Then we find out that Areel Shaw will be the prosecution. Why Starfleet would do this is beyond me. This is a clear conflict of interest. Although, if JAG (TV show) is anything to go by, sometimes cases are assigned by what is required rather than by the feelings of the individual. Shaw does however give Kirk the name of a good attorney – Sam Cogley.

Cogley is introduced as a bit of an oddball. Insomuch as he prefers to use books rather than a computer for his work.

You have to be either an obsessive crackpot who’s escaped from his keeper or Samuel T. Cogley, attorney-at-law.

Kirk (TOS: Court Martial)

The court martial begins. After sorting out the initial business, including Kirk’s not guilty plea, the first witness are called beginning with Spock. He states that the computer is wrong despite also stating that he is unaware of any problem with the Enterprise computer.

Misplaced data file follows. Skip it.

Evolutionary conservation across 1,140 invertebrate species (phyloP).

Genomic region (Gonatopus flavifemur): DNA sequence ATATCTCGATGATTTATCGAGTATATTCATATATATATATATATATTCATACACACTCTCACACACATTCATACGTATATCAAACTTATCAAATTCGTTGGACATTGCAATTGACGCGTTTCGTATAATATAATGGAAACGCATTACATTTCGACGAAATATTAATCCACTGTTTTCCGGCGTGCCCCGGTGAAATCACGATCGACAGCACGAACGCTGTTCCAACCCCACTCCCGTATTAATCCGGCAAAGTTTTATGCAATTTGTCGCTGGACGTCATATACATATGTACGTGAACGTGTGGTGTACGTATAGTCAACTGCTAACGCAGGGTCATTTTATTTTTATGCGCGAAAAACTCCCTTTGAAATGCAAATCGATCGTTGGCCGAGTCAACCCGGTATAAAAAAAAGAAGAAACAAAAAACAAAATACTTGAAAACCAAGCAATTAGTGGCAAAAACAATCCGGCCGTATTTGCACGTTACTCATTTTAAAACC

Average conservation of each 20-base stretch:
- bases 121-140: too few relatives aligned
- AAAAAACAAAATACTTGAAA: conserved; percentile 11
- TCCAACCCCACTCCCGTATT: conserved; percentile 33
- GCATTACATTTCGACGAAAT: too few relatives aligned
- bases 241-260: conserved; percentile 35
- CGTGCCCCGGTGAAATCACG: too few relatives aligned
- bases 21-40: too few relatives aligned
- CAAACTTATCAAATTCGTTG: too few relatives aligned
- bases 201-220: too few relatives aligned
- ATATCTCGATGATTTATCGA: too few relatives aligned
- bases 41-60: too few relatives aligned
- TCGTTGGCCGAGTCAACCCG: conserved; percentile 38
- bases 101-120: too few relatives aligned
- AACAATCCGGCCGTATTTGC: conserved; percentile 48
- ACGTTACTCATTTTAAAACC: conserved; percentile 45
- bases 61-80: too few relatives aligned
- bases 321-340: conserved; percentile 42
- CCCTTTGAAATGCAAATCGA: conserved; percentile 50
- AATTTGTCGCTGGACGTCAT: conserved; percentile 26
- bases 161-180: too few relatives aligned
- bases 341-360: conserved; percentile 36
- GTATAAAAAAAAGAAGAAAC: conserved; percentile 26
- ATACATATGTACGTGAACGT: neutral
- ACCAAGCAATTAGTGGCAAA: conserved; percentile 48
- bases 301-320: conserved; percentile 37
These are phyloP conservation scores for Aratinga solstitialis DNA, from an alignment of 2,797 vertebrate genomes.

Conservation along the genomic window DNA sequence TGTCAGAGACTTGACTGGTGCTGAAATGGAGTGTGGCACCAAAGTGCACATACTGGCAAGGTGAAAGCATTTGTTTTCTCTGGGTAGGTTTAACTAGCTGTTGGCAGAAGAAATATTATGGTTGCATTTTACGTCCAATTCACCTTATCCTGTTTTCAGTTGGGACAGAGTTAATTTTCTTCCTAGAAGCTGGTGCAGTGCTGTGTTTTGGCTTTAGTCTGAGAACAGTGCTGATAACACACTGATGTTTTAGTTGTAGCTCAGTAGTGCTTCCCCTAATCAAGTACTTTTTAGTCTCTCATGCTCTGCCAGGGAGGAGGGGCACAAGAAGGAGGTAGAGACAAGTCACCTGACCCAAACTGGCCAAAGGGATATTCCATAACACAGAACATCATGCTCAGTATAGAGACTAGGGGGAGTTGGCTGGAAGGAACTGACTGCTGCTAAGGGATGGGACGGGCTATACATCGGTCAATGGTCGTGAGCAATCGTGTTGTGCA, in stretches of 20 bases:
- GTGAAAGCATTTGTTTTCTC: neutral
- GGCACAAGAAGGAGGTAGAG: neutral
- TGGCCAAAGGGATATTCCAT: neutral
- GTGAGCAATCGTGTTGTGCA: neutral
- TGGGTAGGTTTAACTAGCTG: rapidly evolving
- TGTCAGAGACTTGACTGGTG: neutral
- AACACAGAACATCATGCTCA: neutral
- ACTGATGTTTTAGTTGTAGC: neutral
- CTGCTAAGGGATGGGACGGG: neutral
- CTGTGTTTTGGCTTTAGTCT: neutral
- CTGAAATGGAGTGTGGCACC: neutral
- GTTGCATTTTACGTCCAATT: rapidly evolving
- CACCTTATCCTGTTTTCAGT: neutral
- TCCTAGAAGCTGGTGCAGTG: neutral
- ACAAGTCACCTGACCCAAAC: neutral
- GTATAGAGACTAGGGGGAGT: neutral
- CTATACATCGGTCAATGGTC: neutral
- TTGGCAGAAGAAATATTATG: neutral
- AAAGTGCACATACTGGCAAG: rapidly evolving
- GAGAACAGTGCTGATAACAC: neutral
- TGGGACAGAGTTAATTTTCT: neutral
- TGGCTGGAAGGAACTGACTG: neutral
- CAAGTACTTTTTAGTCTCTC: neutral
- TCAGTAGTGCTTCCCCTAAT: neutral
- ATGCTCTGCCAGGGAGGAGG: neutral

Gentlemen, human beings have characteristics just as inanimate objects do. It is impossible for Captain Kirk to act out of panic or malice. It is not his nature.

Spock (Star Trek: TOS: Court Martial)

As an irrelevant aside we are still calling Vulcan’s “Vulcanians” at this point in TOS.

The Enterprise’s personnel officer is called to the stand. She confirms the history between Finney and Kirk. Then when McCoy is questioned he confirms that, in a hypothetical situation, Kirk could have come to hate Finney because of Finney’s hatred for him.

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Shaw shows the court a log of the incident. The evidence is damning as it shows Kirk pressing the eject button before the red alert was ordered.

The panel on Kirk’s chair is a little overly simplistic in this episode. Especially as I don’t believe that “eject pod” comes up ever again. That however is a pretty minor nitpick.

Of course we are getting towards a more major nitpick.

Well it wouldn’t be a Star Trek episode without Spock and McCoy sparing with each other. I love that Spock sees being called ‘cold blooded’ as a compliment.

Spock is playing chess with the computer. Oddly, from a modern perspective, this involves the computer calling out its move. It is also strange that Spock personally programmed the computer rather than it being a standard program as it would be today. This isn’t an error though. A writer in the 1960s could not have predicted the technology we have today.